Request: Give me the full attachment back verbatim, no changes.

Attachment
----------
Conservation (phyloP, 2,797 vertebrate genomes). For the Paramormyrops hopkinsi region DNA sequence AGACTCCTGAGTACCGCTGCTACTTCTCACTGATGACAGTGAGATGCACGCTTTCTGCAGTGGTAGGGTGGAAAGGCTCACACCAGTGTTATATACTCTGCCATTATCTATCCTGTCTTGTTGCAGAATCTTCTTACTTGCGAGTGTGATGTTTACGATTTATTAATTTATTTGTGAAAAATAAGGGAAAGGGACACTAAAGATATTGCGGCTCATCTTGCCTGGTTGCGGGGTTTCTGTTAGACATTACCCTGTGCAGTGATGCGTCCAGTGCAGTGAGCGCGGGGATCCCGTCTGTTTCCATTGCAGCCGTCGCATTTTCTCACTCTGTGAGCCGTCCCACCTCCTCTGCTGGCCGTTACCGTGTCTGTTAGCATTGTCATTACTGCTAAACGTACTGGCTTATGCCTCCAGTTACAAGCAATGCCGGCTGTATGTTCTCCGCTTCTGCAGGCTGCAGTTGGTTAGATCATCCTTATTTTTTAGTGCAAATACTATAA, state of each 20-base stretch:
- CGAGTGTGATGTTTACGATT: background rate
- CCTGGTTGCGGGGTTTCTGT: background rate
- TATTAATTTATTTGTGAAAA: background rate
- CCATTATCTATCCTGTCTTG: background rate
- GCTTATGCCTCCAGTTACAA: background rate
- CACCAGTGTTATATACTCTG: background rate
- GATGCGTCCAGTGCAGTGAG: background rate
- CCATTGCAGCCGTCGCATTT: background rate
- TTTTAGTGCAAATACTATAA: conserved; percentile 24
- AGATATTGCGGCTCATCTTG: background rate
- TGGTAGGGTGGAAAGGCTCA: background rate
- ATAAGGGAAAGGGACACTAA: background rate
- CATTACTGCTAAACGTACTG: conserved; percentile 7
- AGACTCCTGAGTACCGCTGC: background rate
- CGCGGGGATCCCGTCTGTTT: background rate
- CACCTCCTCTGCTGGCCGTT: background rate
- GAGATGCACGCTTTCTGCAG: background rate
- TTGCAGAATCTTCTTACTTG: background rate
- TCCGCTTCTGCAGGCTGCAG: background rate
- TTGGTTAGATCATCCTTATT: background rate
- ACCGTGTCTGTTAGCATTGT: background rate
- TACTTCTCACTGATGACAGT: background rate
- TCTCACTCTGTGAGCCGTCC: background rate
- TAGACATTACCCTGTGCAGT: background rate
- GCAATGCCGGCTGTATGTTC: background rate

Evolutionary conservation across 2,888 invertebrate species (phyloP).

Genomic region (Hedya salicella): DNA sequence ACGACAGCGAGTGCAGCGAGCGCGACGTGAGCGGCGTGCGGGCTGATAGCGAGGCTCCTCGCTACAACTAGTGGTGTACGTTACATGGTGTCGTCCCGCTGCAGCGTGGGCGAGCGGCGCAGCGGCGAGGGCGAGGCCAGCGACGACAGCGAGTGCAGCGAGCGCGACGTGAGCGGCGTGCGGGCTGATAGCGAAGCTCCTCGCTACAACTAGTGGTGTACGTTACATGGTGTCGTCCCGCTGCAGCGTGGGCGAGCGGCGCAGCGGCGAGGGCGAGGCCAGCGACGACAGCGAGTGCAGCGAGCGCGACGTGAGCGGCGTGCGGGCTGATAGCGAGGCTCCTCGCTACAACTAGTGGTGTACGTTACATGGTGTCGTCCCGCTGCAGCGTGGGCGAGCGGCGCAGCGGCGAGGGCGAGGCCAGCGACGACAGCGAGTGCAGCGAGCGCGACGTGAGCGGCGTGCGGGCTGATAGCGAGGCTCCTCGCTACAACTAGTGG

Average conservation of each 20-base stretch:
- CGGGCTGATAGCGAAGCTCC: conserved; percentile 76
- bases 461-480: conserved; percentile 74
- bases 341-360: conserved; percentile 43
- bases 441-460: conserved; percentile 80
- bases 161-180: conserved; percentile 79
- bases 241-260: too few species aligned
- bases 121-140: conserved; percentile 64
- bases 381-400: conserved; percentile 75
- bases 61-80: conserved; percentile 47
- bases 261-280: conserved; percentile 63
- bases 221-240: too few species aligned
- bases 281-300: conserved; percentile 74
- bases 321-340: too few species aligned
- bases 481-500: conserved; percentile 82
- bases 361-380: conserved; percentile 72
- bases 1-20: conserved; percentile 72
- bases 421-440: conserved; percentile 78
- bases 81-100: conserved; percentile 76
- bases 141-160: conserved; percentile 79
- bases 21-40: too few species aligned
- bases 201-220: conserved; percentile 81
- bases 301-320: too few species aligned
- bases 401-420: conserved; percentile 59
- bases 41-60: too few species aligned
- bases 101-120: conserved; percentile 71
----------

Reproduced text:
Conservation (phyloP, 2,797 vertebrate genomes). For the Paramormyrops hopkinsi region DNA sequence AGACTCCTGAGTACCGCTGCTACTTCTCACTGATGACAGTGAGATGCACGCTTTCTGCAGTGGTAGGGTGGAAAGGCTCACACCAGTGTTATATACTCTGCCATTATCTATCCTGTCTTGTTGCAGAATCTTCTTACTTGCGAGTGTGATGTTTACGATTTATTAATTTATTTGTGAAAAATAAGGGAAAGGGACACTAAAGATATTGCGGCTCATCTTGCCTGGTTGCGGGGTTTCTGTTAGACATTACCCTGTGCAGTGATGCGTCCAGTGCAGTGAGCGCGGGGATCCCGTCTGTTTCCATTGCAGCCGTCGCATTTTCTCACTCTGTGAGCCGTCCCACCTCCTCTGCTGGCCGTTACCGTGTCTGTTAGCATTGTCATTACTGCTAAACGTACTGGCTTATGCCTCCAGTTACAAGCAATGCCGGCTGTATGTTCTCCGCTTCTGCAGGCTGCAGTTGGTTAGATCATCCTTATTTTTTAGTGCAAATACTATAA, state of each 20-base stretch:
- CGAGTGTGATGTTTACGATT: background rate
- CCTGGTTGCGGGGTTTCTGT: background rate
- TATTAATTTATTTGTGAAAA: background rate
- CCATTATCTATCCTGTCTTG: background rate
- GCTTATGCCTCCAGTTACAA: background rate
- CACCAGTGTTATATACTCTG: background rate
- GATGCGTCCAGTGCAGTGAG: background rate
- CCATTGCAGCCGTCGCATTT: background rate
- TTTTAGTGCAAATACTATAA: conserved; percentile 24
- AGATATTGCGGCTCATCTTG: background rate
- TGGTAGGGTGGAAAGGCTCA: background rate
- ATAAGGGAAAGGGACACTAA: background rate
- CATTACTGCTAAACGTACTG: conserved; percentile 7
- AGACTCCTGAGTACCGCTGC: background rate
- CGCGGGGATCCCGTCTGTTT: background rate
- CACCTCCTCTGCTGGCCGTT: background rate
- GAGATGCACGCTTTCTGCAG: background rate
- TTGCAGAATCTTCTTACTTG: background rate
- TCCGCTTCTGCAGGCTGCAG: background rate
- TTGGTTAGATCATCCTTATT: background rate
- ACCGTGTCTGTTAGCATTGT: background rate
- TACTTCTCACTGATGACAGT: background rate
- TCTCACTCTGTGAGCCGTCC: background rate
- TAGACATTACCCTGTGCAGT: background rate
- GCAATGCCGGCTGTATGTTC: background rate

Evolutionary conservation across 2,888 invertebrate species (phyloP).

Genomic region (Hedya salicella): DNA sequence ACGACAGCGAGTGCAGCGAGCGCGACGTGAGCGGCGTGCGGGCTGATAGCGAGGCTCCTCGCTACAACTAGTGGTGTACGTTACATGGTGTCGTCCCGCTGCAGCGTGGGCGAGCGGCGCAGCGGCGAGGGCGAGGCCAGCGACGACAGCGAGTGCAGCGAGCGCGACGTGAGCGGCGTGCGGGCTGATAGCGAAGCTCCTCGCTACAACTAGTGGTGTACGTTACATGGTGTCGTCCCGCTGCAGCGTGGGCGAGCGGCGCAGCGGCGAGGGCGAGGCCAGCGACGACAGCGAGTGCAGCGAGCGCGACGTGAGCGGCGTGCGGGCTGATAGCGAGGCTCCTCGCTACAACTAGTGGTGTACGTTACATGGTGTCGTCCCGCTGCAGCGTGGGCGAGCGGCGCAGCGGCGAGGGCGAGGCCAGCGACGACAGCGAGTGCAGCGAGCGCGACGTGAGCGGCGTGCGGGCTGATAGCGAGGCTCCTCGCTACAACTAGTGG

Average conservation of each 20-base stretch:
- CGGGCTGATAGCGAAGCTCC: conserved; percentile 76
- bases 461-480: conserved; percentile 74
- bases 341-360: conserved; percentile 43
- bases 441-460: conserved; percentile 80
- bases 161-180: conserved; percentile 79
- bases 241-260: too few species aligned
- bases 121-140: conserved; percentile 64
- bases 381-400: conserved; percentile 75
- bases 61-80: conserved; percentile 47
- bases 261-280: conserved; percentile 63
- bases 221-240: too few species aligned
- bases 281-300: conserved; percentile 74
- bases 321-340: too few species aligned
- bases 481-500: conserved; percentile 82
- bases 361-380: conserved; percentile 72
- bases 1-20: conserved; percentile 72
- bases 421-440: conserved; percentile 78
- bases 81-100: conserved; percentile 76
- bases 141-160: conserved; percentile 79
- bases 21-40: too few species aligned
- bases 201-220: conserved; percentile 81
- bases 301-320: too few species aligned
- bases 401-420: conserved; percentile 59
- bases 41-60: too few species aligned
- bases 101-120: conserved; percentile 71